A haze of confusion often envelops Supreme Court filers attempting to analyze the Court’s distribution schedule to determine their reply brief’s due date.  After a brief in opposition has been filed, counsel for the petitioner may (but is not required to) file a reply brief to address issues raised by the respondent.

Most attorneys’ inclination is to file a reply brief sometime before the Clerk distributes the petition and brief in opposition to the Court for consideration.  This is a wise practice given that the Justices’ clerks begin writing cert. pool memos on the petition shortly after distribution. Without a reply brief in hand, there is the risk that a clerk will view the respondent’s contentions without rebuttal and craft a cert. memo accordingly. See Gressman, E., et al., Supreme Court Practice, (9th ed.) at p. 509 (“To do any good, the

[reply] brief must be submitted for the Court to read it before it acts on the petition. This means that, to be effective, the reply brief should be available to the Justices (or their clerks) when they read the brief in opposition shortly after the case is circulated.”); Bishop, T., et al., Tips on Petitioning for and Opposing Certiorari in the U.S. Supreme Court, at p. 4.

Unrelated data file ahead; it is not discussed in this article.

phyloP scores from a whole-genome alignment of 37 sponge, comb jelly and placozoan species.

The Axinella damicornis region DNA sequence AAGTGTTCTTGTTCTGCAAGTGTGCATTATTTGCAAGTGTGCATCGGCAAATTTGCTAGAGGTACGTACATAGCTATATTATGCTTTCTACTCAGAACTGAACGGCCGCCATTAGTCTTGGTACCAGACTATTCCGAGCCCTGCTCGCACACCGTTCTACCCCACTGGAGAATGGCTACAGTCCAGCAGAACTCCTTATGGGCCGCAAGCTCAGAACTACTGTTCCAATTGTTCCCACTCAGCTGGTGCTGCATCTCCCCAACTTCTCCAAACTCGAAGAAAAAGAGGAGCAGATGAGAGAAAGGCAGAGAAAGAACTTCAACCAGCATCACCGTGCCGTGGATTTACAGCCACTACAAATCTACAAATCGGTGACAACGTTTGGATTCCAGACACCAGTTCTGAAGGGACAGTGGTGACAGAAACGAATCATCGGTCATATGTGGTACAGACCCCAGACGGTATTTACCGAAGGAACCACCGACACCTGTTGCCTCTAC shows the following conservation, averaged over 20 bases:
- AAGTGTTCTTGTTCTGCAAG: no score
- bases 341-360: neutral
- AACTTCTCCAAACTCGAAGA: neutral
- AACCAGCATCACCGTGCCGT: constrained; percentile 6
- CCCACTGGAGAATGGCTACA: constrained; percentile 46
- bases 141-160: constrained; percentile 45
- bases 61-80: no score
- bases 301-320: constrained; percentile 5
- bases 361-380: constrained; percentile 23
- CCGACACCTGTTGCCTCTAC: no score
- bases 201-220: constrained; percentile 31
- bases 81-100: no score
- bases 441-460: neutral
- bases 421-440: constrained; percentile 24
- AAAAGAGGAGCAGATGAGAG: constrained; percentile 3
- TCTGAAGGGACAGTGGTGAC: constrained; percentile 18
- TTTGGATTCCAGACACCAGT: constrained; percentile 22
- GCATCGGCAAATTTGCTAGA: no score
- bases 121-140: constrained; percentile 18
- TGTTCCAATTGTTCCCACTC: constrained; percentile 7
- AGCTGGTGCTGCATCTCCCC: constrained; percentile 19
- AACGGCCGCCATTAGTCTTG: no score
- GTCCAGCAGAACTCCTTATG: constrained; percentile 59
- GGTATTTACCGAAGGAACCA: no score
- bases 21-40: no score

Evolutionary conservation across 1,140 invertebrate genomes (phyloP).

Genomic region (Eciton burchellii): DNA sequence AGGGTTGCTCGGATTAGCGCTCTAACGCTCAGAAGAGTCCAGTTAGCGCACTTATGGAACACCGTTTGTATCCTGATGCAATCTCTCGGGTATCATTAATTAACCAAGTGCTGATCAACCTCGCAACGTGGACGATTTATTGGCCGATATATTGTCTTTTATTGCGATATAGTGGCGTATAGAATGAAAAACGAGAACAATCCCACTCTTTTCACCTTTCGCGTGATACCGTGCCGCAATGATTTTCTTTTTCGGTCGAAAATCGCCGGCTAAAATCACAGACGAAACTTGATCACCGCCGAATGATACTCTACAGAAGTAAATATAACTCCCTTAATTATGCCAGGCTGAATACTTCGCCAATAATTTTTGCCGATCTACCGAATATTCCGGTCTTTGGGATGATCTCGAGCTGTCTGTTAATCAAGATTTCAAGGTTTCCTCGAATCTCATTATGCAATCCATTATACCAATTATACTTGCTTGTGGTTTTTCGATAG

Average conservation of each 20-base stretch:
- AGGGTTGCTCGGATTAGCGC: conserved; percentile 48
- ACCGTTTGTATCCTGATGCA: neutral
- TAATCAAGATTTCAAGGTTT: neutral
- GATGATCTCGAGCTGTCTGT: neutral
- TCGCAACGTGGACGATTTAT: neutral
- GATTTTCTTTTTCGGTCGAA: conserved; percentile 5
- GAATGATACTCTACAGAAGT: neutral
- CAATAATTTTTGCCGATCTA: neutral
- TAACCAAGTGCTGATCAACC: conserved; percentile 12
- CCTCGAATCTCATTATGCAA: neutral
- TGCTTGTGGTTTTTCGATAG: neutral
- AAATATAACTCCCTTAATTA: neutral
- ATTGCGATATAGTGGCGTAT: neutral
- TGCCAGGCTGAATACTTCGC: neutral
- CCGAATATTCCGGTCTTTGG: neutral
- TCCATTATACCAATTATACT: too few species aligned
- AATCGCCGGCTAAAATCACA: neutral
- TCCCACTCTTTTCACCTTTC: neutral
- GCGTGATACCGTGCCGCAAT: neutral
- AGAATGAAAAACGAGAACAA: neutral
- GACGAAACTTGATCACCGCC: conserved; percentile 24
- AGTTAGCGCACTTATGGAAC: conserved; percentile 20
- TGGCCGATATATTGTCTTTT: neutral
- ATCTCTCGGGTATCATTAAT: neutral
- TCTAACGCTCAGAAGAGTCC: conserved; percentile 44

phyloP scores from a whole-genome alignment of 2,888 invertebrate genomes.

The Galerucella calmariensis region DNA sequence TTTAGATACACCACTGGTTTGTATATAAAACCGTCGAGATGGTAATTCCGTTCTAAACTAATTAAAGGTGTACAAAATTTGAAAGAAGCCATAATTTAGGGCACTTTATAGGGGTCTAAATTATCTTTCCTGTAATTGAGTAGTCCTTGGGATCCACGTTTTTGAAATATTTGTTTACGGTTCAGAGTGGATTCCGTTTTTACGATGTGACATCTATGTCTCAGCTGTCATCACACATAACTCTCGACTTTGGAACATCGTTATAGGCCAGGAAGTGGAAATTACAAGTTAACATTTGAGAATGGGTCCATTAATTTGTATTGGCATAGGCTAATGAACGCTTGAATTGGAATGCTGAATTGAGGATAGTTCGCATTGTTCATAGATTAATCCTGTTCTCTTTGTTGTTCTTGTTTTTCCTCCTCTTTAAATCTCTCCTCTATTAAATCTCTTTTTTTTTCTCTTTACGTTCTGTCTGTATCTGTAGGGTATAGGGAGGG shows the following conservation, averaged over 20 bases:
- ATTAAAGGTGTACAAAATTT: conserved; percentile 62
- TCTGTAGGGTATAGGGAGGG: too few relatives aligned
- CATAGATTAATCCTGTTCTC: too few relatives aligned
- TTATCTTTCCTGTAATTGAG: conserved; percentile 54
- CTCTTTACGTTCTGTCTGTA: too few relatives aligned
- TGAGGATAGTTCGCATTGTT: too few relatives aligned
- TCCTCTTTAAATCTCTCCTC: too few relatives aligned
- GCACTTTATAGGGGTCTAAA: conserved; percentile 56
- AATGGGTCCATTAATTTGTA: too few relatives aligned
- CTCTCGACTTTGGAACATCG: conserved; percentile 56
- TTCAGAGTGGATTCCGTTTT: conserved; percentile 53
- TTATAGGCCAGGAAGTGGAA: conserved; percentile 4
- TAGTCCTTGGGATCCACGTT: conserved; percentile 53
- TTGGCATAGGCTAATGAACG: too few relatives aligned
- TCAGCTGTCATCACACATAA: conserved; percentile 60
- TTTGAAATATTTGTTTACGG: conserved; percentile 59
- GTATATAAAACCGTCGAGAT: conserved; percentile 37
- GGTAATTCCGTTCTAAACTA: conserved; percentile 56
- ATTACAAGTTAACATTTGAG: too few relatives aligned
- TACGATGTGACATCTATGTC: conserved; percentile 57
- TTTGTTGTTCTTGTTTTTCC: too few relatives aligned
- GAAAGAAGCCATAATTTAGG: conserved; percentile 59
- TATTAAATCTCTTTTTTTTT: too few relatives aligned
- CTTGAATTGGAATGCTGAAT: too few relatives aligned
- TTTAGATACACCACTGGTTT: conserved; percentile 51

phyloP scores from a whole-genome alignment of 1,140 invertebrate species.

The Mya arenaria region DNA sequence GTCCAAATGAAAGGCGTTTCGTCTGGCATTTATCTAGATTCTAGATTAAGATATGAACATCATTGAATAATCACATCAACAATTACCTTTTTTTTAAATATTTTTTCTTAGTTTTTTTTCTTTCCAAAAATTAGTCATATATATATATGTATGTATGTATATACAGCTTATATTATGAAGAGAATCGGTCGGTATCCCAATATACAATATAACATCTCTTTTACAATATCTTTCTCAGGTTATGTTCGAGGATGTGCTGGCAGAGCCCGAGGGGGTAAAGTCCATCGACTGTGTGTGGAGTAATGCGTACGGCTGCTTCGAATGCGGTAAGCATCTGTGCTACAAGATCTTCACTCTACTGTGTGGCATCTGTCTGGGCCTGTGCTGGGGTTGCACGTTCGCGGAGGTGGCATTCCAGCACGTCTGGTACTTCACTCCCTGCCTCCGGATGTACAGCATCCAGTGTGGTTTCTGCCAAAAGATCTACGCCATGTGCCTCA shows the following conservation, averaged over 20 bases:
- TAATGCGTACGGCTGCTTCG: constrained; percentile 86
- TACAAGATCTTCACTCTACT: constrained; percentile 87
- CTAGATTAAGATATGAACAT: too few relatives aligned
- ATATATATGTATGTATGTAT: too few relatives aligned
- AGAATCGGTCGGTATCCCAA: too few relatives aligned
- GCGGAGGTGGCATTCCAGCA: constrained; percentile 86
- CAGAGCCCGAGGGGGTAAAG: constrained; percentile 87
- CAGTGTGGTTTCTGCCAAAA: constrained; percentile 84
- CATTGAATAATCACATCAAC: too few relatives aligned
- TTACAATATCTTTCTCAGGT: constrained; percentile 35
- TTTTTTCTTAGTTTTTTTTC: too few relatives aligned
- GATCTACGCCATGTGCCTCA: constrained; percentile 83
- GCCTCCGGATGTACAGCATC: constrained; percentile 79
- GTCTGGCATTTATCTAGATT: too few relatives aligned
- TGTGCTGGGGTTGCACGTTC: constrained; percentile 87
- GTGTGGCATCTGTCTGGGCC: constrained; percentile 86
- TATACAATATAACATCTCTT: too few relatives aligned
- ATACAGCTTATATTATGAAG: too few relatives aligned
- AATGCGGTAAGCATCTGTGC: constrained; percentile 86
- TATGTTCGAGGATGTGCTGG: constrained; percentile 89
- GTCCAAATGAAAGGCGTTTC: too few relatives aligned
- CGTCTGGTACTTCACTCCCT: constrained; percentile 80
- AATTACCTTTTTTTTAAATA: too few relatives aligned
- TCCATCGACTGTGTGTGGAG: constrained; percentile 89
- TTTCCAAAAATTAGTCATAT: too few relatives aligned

distributeUnder Supreme Court Rule 15.5, the Clerk will distribute the petition, brief in opposition, and reply brief for the Court’s consideration no less than 14 days after the brief in opposition is filed. The 14-day deferral period does not, however, always equate to the reply brief’s actual due date.  Since the Court only distributes once a week, the petitioner often has a few days beyond the 14-day period within which to respond.

For example, if a brief in opposition is filed on January 5th, 2015 and the 14-day period ends on January 19th, 2015, the next available distribution date for paid petitions is January 21st, 2015.  In this scenario, the due date extends beyond the 14-day deferral period.

We typically print a reply brief on the day before scheduled distribution so that we can email an electronic PDF version to Danny Bickell – the Deputy Clerk for Practice and Procedure – the following morning.  Mr. Bickell then distributes the PDF to the Court and awaits our paper briefs as they are processed through Anthrax screening.

You can determine the distribution date for your petition, brief in opposition, or reply brief by giving us a call or accessing the Court’s case distribution schedule.